Early last week I was hanging out with my sisters in Kansas, visiting our dad and step-mom, and we managed to stop talking about our kids for a few minutes and got on the subject of hair. My sister Cara said that she’d been washing her hair for a while with baking soda.
Now, a few other people have tried to get me to try this, but I wasn’t sure that they really understood how greasy my hair gets. Think, hobo greasy. Since Cara and I share some genetics, and she lives in St. Thomas where the humidity is about 99% all the freaking time, I thought maybe she understood what I was up against.
Her routine was simple: grab a handful or two of baking soda, mash it into her scalp, scrub with her fingers, and rinse out. She follows it up with a little conditioner on the ends. Her hair looked great, so I decided to give it a try!
I have no vendetta against shampoo. I don’t think that it’s going to give me cancer (yes, some people believe this). I don’t think that I use enough of it to harm the environment. I don’t necessarily think it’s bad in any way if it’s working for you. But I don’t think it’s working for me. In the summer I have to wash my hair every day if I don’t want it to look greasy, and every other day in winter. I get terrible dandruff in winter too. What could it hurt to try this? I mean, it couldn’t be much worse than the status quo.
I didn’t wash my hair for four days. We’ll pretend that I did that in preparation for this experiment.
Check out the grease. No, my hair is not wet or sweaty in this picture. Gross, I know.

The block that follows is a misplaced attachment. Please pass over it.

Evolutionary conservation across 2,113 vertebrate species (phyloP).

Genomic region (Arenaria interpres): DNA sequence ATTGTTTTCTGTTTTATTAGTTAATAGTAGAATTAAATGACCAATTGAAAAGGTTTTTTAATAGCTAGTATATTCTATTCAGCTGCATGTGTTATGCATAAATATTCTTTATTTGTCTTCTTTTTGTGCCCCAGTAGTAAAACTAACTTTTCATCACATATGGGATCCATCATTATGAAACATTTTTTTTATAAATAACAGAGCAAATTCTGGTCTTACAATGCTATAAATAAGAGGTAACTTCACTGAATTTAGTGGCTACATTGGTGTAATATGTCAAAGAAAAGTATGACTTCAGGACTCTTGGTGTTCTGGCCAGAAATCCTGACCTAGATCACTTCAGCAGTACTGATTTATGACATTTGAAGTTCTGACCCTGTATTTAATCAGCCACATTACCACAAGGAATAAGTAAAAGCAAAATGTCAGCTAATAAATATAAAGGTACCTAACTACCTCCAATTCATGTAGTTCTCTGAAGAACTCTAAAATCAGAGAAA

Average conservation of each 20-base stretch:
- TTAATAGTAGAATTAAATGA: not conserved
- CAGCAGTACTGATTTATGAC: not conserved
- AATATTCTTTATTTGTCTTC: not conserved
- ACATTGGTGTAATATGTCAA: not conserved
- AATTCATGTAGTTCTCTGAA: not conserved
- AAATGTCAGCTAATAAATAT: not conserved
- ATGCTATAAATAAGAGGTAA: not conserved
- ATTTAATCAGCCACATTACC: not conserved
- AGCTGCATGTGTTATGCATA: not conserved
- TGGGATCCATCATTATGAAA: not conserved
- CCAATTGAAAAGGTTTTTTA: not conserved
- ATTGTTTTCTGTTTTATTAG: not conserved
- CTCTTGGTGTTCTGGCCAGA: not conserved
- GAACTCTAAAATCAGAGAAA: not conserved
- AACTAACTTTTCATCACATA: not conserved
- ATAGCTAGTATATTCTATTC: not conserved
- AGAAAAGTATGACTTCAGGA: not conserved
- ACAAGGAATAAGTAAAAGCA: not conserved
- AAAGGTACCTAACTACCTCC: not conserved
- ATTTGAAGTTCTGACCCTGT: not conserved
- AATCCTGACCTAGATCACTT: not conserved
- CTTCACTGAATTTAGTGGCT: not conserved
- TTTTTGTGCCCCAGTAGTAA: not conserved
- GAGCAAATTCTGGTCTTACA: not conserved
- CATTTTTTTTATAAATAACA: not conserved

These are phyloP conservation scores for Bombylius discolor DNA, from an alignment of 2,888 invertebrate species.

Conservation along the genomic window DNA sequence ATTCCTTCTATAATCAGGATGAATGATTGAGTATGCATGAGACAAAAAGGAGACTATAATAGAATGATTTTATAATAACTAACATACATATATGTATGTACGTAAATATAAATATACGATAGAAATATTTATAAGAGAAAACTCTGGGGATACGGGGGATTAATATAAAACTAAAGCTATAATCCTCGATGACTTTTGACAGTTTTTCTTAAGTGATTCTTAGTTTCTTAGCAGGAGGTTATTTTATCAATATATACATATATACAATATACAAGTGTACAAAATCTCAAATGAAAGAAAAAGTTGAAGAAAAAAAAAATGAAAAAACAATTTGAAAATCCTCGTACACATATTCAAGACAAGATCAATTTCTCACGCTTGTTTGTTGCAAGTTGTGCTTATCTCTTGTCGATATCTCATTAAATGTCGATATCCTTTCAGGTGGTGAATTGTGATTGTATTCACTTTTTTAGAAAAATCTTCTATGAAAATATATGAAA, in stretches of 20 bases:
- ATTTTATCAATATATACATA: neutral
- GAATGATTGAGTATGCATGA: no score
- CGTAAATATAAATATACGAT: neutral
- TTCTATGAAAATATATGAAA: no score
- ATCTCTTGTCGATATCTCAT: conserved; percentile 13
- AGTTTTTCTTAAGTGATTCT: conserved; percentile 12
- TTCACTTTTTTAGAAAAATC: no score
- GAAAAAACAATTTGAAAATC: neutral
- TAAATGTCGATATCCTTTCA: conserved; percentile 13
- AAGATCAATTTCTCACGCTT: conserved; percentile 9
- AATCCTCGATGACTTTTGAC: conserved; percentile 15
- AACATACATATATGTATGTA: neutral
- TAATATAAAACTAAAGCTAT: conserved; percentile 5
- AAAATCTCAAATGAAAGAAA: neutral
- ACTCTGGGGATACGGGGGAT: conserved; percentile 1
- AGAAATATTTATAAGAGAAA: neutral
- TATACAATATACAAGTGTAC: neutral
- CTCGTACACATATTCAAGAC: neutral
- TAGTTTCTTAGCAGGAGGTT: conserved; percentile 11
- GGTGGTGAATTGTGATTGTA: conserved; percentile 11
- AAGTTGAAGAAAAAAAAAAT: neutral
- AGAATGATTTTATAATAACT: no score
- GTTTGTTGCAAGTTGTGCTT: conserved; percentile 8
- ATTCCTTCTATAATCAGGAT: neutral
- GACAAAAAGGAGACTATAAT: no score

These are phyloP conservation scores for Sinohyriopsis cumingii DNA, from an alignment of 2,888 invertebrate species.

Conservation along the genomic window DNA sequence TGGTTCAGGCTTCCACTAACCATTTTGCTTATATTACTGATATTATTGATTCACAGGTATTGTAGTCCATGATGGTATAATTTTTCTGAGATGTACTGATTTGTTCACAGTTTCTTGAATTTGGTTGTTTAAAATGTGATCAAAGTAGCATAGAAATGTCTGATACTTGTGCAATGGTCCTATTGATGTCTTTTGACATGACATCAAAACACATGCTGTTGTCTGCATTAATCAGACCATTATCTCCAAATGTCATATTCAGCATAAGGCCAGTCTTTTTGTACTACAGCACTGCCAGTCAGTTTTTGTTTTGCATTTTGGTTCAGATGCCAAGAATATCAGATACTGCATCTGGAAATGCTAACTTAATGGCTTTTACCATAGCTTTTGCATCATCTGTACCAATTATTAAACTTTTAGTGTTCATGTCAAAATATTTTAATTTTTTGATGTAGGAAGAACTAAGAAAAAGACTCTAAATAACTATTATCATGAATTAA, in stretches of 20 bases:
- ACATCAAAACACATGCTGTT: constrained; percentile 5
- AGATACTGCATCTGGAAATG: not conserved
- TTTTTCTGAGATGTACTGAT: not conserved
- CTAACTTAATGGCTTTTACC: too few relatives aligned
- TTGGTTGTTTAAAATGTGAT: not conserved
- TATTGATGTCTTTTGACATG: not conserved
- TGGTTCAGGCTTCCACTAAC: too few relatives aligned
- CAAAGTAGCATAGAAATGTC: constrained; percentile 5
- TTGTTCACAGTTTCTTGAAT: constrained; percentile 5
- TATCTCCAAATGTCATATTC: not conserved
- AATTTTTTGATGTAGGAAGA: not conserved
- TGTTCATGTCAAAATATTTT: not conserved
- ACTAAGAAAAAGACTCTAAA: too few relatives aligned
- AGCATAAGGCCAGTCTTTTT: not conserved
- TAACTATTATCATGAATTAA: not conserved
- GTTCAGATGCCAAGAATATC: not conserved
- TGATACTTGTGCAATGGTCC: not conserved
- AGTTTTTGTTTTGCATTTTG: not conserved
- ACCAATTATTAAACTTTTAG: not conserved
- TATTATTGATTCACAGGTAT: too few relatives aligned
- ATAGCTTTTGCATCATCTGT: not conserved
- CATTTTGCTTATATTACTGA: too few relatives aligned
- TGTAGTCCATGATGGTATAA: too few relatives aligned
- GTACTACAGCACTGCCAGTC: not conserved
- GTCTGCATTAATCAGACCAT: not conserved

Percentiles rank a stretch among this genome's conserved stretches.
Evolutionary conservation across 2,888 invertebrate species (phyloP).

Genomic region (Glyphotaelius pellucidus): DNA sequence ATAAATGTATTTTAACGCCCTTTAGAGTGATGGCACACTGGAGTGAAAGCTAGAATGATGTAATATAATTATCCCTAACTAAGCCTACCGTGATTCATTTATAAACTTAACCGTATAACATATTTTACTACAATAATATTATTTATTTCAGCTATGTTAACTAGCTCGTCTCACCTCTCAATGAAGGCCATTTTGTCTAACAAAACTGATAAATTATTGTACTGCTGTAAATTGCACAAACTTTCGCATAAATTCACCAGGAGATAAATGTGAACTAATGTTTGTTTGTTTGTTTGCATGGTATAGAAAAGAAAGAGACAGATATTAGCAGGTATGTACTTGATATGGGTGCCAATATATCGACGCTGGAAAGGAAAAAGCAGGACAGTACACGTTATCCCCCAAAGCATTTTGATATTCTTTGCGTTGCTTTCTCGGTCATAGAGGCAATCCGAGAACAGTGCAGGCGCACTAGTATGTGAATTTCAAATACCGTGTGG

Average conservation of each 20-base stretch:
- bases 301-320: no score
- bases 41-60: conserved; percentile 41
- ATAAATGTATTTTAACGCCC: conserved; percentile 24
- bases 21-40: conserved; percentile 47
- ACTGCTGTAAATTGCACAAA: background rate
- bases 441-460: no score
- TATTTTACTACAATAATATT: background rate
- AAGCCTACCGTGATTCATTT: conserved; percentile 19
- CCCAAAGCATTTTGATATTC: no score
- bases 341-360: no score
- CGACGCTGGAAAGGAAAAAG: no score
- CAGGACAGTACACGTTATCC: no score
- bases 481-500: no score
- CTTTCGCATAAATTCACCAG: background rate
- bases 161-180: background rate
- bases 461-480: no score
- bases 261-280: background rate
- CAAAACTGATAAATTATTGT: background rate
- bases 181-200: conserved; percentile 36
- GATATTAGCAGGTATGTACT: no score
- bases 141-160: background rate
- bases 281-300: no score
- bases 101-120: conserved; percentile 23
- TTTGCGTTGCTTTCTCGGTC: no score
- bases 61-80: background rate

Also, I didn’t photoshop out the zits on my nose, to make the rest of you feel better about yourselves. I’m a giver.
So, armed with a container of baking soda, a spray bottle of white vinegar, and my hobo hair, I got in the shower.
About twice a year I douse my hair in vinegar and let it soak in, and then rinse it out and follow with shampoo. Supposedly it gets the built-up shampoo residue out of your hair. I thought maybe it would help with my extra-greasy hair. Plus, I was hoping it would foam up on my head like when you make a volcano in school. (Sadly that didn’t happen.)
I got my hair nice and wet. I grabbed a handful of baking soda and mashed it into my hair, near my scalp. About half of it fell out onto the tub floor. For the next handful I made a paste in my hand. That worked better. I used way more baking soda for this first time than I imagine I’d need normally. Once I had scrubbed it into my scalp I sprayed the vinegar on, and rubbed some more. Then I rinsed well and put a little conditioner on the ends.
A few hours later my hair was mostly dry, and I was amazed: it looked great! It wasn’t greasy at all!
And the rest looked normal. It wasn’t dried out or frizzy.
This is promising.
I’ve read a lot of contradictory stuff about giving up shampoo. Some people claim that baking soda is too harsh for hair. Some also say that the main theory behind this movement – that shampoo strips natural oils from hair, so your scalp produces even more to make up for it – is BS. All I know is, if I try it and it works, I’m happy.
For a lot of people, the goal seems to be washing just with water. That seems a little extreme to me. My hair gets dirty – I have to clean it with something.
The other common advice I found is to condition with apple cider vinegar, mixed in equal parts with water. I’ll try that eventually.
The biggest issue that my research turned up, however, is that this movement is called the “no poo” movement. Um, no. Don’t call it that, not even once.